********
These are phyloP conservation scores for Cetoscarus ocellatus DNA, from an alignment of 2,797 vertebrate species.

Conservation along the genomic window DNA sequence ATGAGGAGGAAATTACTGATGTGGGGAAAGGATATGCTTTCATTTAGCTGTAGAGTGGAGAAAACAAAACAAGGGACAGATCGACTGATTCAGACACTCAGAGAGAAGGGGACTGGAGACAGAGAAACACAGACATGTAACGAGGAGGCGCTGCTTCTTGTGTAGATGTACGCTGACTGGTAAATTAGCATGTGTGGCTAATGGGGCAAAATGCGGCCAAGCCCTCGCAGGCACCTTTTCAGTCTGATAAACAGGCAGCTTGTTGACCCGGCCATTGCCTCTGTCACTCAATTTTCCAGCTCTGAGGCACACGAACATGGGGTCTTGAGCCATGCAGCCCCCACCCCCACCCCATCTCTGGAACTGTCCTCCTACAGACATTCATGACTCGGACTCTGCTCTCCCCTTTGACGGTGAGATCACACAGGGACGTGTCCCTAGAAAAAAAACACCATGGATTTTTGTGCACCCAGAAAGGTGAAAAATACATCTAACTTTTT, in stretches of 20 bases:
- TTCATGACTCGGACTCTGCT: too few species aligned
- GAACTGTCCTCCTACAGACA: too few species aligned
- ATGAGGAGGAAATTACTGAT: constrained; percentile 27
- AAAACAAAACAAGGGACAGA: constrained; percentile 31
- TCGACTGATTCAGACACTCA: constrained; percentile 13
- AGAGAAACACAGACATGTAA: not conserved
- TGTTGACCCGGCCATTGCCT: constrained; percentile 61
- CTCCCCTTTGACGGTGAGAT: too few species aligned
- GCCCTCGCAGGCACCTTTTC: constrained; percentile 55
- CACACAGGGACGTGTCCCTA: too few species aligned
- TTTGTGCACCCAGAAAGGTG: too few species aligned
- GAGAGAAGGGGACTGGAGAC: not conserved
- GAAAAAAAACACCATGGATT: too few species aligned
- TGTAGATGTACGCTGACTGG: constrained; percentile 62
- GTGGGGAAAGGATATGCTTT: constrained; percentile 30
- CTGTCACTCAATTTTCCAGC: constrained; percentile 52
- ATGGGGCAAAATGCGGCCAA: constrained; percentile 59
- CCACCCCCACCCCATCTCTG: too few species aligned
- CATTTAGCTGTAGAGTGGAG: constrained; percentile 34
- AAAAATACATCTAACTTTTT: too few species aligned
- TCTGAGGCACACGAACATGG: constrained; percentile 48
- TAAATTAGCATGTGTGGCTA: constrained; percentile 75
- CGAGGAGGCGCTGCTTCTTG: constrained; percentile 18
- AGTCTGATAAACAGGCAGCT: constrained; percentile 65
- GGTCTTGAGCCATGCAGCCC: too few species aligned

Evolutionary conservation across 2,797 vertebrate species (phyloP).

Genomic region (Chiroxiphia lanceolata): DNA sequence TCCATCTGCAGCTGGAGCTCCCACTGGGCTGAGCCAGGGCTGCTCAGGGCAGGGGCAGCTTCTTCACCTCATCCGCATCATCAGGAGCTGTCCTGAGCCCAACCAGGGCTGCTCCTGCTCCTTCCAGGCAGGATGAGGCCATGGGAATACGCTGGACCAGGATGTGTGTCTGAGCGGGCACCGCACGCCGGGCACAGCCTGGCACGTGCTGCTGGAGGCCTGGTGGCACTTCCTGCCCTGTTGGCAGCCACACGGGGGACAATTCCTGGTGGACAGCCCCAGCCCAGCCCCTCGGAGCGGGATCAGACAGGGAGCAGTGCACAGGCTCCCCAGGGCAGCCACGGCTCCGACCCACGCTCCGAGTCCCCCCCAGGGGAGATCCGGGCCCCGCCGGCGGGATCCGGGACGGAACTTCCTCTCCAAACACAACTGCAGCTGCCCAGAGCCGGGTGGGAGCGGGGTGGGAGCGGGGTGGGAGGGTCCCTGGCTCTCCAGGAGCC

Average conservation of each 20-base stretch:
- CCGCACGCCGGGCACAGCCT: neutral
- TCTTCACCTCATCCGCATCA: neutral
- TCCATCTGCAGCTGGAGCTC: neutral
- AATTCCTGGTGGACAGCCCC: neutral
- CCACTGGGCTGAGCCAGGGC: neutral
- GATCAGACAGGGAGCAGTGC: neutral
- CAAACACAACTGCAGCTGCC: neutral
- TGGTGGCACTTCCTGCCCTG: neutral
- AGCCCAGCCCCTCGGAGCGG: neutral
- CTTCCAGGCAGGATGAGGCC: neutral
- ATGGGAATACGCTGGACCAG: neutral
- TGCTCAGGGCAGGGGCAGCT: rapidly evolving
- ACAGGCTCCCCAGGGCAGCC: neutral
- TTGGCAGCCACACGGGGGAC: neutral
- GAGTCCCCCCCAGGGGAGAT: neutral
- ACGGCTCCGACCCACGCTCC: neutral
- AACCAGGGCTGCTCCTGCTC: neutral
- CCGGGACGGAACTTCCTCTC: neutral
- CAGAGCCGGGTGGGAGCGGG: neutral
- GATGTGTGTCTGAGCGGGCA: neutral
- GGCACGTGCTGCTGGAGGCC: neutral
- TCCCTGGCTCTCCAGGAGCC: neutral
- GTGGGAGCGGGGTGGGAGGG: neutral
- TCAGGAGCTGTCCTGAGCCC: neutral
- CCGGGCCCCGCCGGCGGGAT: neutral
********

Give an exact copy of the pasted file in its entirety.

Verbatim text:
These are phyloP conservation scores for Cetoscarus ocellatus DNA, from an alignment of 2,797 vertebrate species.

Conservation along the genomic window DNA sequence ATGAGGAGGAAATTACTGATGTGGGGAAAGGATATGCTTTCATTTAGCTGTAGAGTGGAGAAAACAAAACAAGGGACAGATCGACTGATTCAGACACTCAGAGAGAAGGGGACTGGAGACAGAGAAACACAGACATGTAACGAGGAGGCGCTGCTTCTTGTGTAGATGTACGCTGACTGGTAAATTAGCATGTGTGGCTAATGGGGCAAAATGCGGCCAAGCCCTCGCAGGCACCTTTTCAGTCTGATAAACAGGCAGCTTGTTGACCCGGCCATTGCCTCTGTCACTCAATTTTCCAGCTCTGAGGCACACGAACATGGGGTCTTGAGCCATGCAGCCCCCACCCCCACCCCATCTCTGGAACTGTCCTCCTACAGACATTCATGACTCGGACTCTGCTCTCCCCTTTGACGGTGAGATCACACAGGGACGTGTCCCTAGAAAAAAAACACCATGGATTTTTGTGCACCCAGAAAGGTGAAAAATACATCTAACTTTTT, in stretches of 20 bases:
- TTCATGACTCGGACTCTGCT: too few species aligned
- GAACTGTCCTCCTACAGACA: too few species aligned
- ATGAGGAGGAAATTACTGAT: constrained; percentile 27
- AAAACAAAACAAGGGACAGA: constrained; percentile 31
- TCGACTGATTCAGACACTCA: constrained; percentile 13
- AGAGAAACACAGACATGTAA: not conserved
- TGTTGACCCGGCCATTGCCT: constrained; percentile 61
- CTCCCCTTTGACGGTGAGAT: too few species aligned
- GCCCTCGCAGGCACCTTTTC: constrained; percentile 55
- CACACAGGGACGTGTCCCTA: too few species aligned
- TTTGTGCACCCAGAAAGGTG: too few species aligned
- GAGAGAAGGGGACTGGAGAC: not conserved
- GAAAAAAAACACCATGGATT: too few species aligned
- TGTAGATGTACGCTGACTGG: constrained; percentile 62
- GTGGGGAAAGGATATGCTTT: constrained; percentile 30
- CTGTCACTCAATTTTCCAGC: constrained; percentile 52
- ATGGGGCAAAATGCGGCCAA: constrained; percentile 59
- CCACCCCCACCCCATCTCTG: too few species aligned
- CATTTAGCTGTAGAGTGGAG: constrained; percentile 34
- AAAAATACATCTAACTTTTT: too few species aligned
- TCTGAGGCACACGAACATGG: constrained; percentile 48
- TAAATTAGCATGTGTGGCTA: constrained; percentile 75
- CGAGGAGGCGCTGCTTCTTG: constrained; percentile 18
- AGTCTGATAAACAGGCAGCT: constrained; percentile 65
- GGTCTTGAGCCATGCAGCCC: too few species aligned

Evolutionary conservation across 2,797 vertebrate species (phyloP).

Genomic region (Chiroxiphia lanceolata): DNA sequence TCCATCTGCAGCTGGAGCTCCCACTGGGCTGAGCCAGGGCTGCTCAGGGCAGGGGCAGCTTCTTCACCTCATCCGCATCATCAGGAGCTGTCCTGAGCCCAACCAGGGCTGCTCCTGCTCCTTCCAGGCAGGATGAGGCCATGGGAATACGCTGGACCAGGATGTGTGTCTGAGCGGGCACCGCACGCCGGGCACAGCCTGGCACGTGCTGCTGGAGGCCTGGTGGCACTTCCTGCCCTGTTGGCAGCCACACGGGGGACAATTCCTGGTGGACAGCCCCAGCCCAGCCCCTCGGAGCGGGATCAGACAGGGAGCAGTGCACAGGCTCCCCAGGGCAGCCACGGCTCCGACCCACGCTCCGAGTCCCCCCCAGGGGAGATCCGGGCCCCGCCGGCGGGATCCGGGACGGAACTTCCTCTCCAAACACAACTGCAGCTGCCCAGAGCCGGGTGGGAGCGGGGTGGGAGCGGGGTGGGAGGGTCCCTGGCTCTCCAGGAGCC

Average conservation of each 20-base stretch:
- CCGCACGCCGGGCACAGCCT: neutral
- TCTTCACCTCATCCGCATCA: neutral
- TCCATCTGCAGCTGGAGCTC: neutral
- AATTCCTGGTGGACAGCCCC: neutral
- CCACTGGGCTGAGCCAGGGC: neutral
- GATCAGACAGGGAGCAGTGC: neutral
- CAAACACAACTGCAGCTGCC: neutral
- TGGTGGCACTTCCTGCCCTG: neutral
- AGCCCAGCCCCTCGGAGCGG: neutral
- CTTCCAGGCAGGATGAGGCC: neutral
- ATGGGAATACGCTGGACCAG: neutral
- TGCTCAGGGCAGGGGCAGCT: rapidly evolving
- ACAGGCTCCCCAGGGCAGCC: neutral
- TTGGCAGCCACACGGGGGAC: neutral
- GAGTCCCCCCCAGGGGAGAT: neutral
- ACGGCTCCGACCCACGCTCC: neutral
- AACCAGGGCTGCTCCTGCTC: neutral
- CCGGGACGGAACTTCCTCTC: neutral
- CAGAGCCGGGTGGGAGCGGG: neutral
- GATGTGTGTCTGAGCGGGCA: neutral
- GGCACGTGCTGCTGGAGGCC: neutral
- TCCCTGGCTCTCCAGGAGCC: neutral
- GTGGGAGCGGGGTGGGAGGG: neutral
- TCAGGAGCTGTCCTGAGCCC: neutral
- CCGGGCCCCGCCGGCGGGAT: neutral